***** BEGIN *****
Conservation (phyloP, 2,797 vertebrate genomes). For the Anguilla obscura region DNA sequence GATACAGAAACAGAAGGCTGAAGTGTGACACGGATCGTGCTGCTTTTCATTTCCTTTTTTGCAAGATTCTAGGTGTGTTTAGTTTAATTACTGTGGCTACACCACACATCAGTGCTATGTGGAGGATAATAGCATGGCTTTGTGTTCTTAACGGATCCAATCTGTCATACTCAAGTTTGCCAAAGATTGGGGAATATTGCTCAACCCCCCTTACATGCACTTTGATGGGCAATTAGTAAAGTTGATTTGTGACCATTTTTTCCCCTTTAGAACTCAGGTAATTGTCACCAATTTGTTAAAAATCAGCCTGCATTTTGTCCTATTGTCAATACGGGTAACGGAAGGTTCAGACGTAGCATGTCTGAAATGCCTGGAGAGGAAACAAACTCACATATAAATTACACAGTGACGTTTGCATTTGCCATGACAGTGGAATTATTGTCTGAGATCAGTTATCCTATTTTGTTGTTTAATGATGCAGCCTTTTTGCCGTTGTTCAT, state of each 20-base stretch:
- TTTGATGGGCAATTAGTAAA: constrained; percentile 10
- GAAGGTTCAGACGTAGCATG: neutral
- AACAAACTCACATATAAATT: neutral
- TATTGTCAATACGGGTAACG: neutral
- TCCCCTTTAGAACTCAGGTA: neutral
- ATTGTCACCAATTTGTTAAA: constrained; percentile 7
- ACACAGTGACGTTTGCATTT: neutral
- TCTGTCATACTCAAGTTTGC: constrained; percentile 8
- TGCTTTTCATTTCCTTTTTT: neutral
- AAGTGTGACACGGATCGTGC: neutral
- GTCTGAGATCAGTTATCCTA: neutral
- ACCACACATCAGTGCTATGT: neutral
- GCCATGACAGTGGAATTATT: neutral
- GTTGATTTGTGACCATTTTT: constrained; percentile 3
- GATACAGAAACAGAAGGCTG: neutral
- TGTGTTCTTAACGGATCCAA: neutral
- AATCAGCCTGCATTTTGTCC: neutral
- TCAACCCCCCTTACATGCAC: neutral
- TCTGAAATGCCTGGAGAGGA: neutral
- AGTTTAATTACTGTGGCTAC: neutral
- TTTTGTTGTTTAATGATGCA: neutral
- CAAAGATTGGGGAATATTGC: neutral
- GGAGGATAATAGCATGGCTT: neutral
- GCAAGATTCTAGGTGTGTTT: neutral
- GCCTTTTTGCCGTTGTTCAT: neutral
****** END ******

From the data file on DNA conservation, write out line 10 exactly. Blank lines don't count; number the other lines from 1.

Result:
- TGCTTTTCATTTCCTTTTTT: neutral